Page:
The world’s No. 4 automaker Stellantis NV (STLA.MI), for example, is moving its plant in Tremery, France – long the world’s largest diesel engine factory – to EV motors.
Tremery currently employs 2,400 people, up from 3,000 in 2019. Many more will not be replaced when they retire.
German supplier Bosch (ROBG.UL) is transforming its plant in Rodez, southern France, from diesel injectors to new products including hydrogen fuel cells, cutting 750 of 1,250 jobs.
Auto industry consultant Bernd Bohr said larger, deep-pocketed suppliers are likely to be the “last man standing” to deliver a particular part.
“A lot of companies are fighting for a piece of an ever-shrinking pie and the question is, who gets that volume?” he said.
Powertrain supplier Vitesco is focused on combustion engines, but by 2030 the company expects electric vehicles to account for 70% of sales.
In January, the German supplier will split its business into two main divisions, one focused on electric vehicle components and the other on higher value diesel technology to provide cash as that business winds down.
“We need to generate the necessary funds to be able to invest in the future,” Vitesco CEO Andreas Wolf said. “I can’t grow without money.”
A third division will include the remaining businesses to close or sell, Wolf said.
Parts supplier Schaeffler expects its future electric vehicle business to lag behind current combustion engine sales, so the German company is focusing on diversifying its customer base.
For example, the ball bearings that Schaeffler sells to automakers could be sold to other industries.
“OTHER WILL DROP”
Smaller suppliers are already grappling with soaring raw material and energy costs, as well as the need to invest in greener products to meet automakers’ climate goals.
Financing new equipment for electric vehicle parts could be difficult.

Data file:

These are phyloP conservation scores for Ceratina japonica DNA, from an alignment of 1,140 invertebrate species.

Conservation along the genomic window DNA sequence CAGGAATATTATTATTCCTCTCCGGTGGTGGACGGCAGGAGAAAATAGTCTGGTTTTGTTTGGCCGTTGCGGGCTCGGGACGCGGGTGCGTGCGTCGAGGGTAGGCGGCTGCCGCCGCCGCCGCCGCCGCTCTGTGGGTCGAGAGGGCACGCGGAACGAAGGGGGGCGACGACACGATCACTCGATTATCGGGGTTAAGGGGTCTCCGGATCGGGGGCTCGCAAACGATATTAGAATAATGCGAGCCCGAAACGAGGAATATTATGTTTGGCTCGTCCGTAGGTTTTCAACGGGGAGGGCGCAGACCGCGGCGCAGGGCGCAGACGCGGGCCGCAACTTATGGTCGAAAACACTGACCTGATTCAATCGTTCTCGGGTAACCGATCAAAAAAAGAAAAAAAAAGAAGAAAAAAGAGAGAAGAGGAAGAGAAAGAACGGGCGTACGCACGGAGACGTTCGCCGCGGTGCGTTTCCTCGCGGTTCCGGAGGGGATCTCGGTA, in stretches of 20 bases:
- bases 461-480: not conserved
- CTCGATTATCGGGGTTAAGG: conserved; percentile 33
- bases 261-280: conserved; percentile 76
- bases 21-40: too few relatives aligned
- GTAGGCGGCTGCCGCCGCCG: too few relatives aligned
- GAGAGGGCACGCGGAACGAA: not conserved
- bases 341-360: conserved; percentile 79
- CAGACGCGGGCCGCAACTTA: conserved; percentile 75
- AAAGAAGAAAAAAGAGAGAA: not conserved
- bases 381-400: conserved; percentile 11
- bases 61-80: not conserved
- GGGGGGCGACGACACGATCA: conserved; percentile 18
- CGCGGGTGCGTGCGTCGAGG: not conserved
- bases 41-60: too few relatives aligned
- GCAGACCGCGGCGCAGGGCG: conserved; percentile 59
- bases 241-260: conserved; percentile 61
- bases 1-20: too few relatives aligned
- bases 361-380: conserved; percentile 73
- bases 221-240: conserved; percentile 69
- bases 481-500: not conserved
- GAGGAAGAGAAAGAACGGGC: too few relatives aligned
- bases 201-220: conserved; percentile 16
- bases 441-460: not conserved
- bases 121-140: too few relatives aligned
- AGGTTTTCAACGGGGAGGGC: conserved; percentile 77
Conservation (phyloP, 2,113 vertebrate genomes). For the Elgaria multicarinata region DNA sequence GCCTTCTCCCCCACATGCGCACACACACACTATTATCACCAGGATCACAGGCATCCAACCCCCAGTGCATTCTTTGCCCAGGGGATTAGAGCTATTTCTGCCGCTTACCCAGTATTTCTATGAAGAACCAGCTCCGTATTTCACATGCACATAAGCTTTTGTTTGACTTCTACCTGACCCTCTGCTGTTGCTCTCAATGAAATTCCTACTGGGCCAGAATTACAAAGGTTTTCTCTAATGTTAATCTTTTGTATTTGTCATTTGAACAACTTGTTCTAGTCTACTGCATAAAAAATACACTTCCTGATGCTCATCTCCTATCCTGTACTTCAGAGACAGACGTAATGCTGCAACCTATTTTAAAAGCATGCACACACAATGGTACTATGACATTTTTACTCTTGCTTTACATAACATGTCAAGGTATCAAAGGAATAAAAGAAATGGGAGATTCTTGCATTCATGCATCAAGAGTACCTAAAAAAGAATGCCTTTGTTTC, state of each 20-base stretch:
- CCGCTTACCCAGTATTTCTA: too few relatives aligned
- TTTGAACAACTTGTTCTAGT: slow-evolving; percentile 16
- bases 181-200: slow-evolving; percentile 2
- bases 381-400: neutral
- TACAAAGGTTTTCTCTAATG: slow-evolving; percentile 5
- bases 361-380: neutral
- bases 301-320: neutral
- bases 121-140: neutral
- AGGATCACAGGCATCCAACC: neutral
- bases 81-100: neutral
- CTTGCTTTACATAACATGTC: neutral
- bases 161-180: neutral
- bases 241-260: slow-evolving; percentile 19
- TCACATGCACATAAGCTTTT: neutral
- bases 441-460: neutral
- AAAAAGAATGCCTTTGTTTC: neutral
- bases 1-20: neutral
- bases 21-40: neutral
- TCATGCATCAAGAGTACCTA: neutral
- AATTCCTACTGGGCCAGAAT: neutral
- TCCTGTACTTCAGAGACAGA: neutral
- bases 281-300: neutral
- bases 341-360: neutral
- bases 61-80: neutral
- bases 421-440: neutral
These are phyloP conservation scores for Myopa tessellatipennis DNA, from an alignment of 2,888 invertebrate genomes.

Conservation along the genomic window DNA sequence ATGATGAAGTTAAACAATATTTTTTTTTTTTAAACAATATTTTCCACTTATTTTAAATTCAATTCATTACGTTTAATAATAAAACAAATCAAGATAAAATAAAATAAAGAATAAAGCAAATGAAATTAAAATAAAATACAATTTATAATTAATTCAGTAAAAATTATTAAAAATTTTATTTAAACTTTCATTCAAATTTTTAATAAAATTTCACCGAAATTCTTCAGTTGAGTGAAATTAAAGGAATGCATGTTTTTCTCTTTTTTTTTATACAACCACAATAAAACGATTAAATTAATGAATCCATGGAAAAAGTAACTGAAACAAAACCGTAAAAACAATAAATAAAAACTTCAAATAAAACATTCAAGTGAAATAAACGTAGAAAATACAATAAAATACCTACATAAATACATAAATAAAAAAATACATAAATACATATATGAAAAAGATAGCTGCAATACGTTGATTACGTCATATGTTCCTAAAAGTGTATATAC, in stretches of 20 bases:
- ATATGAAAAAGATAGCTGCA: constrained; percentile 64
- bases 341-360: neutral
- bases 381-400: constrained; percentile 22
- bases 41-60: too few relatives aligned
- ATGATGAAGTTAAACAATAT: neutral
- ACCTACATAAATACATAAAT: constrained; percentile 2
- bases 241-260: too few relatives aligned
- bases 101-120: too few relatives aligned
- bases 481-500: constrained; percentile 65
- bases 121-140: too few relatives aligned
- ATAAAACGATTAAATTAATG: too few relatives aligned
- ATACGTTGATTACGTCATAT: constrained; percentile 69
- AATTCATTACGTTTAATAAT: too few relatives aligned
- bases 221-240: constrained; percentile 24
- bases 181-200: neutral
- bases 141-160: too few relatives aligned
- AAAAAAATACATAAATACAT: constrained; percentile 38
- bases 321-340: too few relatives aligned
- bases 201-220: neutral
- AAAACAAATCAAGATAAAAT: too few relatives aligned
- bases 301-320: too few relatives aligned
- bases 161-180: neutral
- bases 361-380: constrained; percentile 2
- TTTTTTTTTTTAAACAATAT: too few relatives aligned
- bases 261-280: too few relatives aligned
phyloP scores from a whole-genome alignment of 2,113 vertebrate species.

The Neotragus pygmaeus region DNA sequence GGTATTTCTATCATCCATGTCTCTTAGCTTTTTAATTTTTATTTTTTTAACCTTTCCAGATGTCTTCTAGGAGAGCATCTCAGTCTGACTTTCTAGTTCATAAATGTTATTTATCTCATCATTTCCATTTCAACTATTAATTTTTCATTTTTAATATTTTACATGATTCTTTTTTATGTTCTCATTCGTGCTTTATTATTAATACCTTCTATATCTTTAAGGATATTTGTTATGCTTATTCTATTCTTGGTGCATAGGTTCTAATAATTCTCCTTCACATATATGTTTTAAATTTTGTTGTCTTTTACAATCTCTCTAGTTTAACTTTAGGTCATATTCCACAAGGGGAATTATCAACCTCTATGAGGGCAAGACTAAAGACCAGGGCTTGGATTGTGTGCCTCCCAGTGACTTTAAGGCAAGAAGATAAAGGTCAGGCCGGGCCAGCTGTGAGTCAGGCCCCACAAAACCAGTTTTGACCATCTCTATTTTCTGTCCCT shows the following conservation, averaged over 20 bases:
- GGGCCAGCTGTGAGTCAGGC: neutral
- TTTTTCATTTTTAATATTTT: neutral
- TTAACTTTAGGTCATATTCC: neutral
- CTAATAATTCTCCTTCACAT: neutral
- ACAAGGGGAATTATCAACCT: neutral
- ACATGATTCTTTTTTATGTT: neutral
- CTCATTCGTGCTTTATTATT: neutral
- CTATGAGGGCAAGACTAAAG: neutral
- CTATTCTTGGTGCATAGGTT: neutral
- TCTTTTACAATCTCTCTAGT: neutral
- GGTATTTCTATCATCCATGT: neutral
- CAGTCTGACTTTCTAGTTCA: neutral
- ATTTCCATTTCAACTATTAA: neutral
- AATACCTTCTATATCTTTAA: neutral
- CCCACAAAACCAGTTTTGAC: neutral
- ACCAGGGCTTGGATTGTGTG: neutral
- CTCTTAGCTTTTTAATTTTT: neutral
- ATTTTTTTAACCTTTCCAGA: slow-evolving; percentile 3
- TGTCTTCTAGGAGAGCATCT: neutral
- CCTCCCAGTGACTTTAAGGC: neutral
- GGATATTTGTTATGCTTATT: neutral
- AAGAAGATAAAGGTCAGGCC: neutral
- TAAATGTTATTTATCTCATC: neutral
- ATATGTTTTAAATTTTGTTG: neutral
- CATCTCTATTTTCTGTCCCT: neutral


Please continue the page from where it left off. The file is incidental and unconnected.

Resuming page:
Evtec investor Roberts said the company had about 330 million pounds ($363.8 million) in electric vehicle parts business for JLR on a seven-year contract, plus about 250 million additional books with other automakers.
But due to long lead times in the auto industry, models for these contracts won’t begin production for two to three years.
Evtec is to spend up to £70 million on new tools and machinery for these contracts, half of which Roberts will pay, well before any revenue is generated.
Evtec also benefits from the support of JLR, which considers it a strategic supplier.
“Our suppliers play a central role in our transformation,” said a JLR spokesperson. “We are working closely with them as the automotive industry transitions to electrification.”
AlixPartners estimates automakers have committed $526 billion to going electric and if they don’t proactively address supplier issues, they could end up spending another $70 billion to fix them.
Suppliers making key components could be rescued, but automakers can’t afford too many bailouts, Wakefield said.
Evtec’s Parker said that with an investor backing its transition, in the near term the company is looking to “fill in the gaps” in its revenue.
Earlier this year, when an Israeli supplier closed, Evtec took over part of its business. As suppliers struggle after two years of pandemic, supply shocks and inflation, Parker expects more such opportunities.
“If you can hang on long enough, others will potentially give up,” Parker said. “Then you’re more likely to land business.”
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Reporting by Nick Carey in Kidderminster, England, and Christina Amann in Berlin Additional reporting by Gilles Guillaume in Paris Editing by Ben Klayman and Matthew Lewis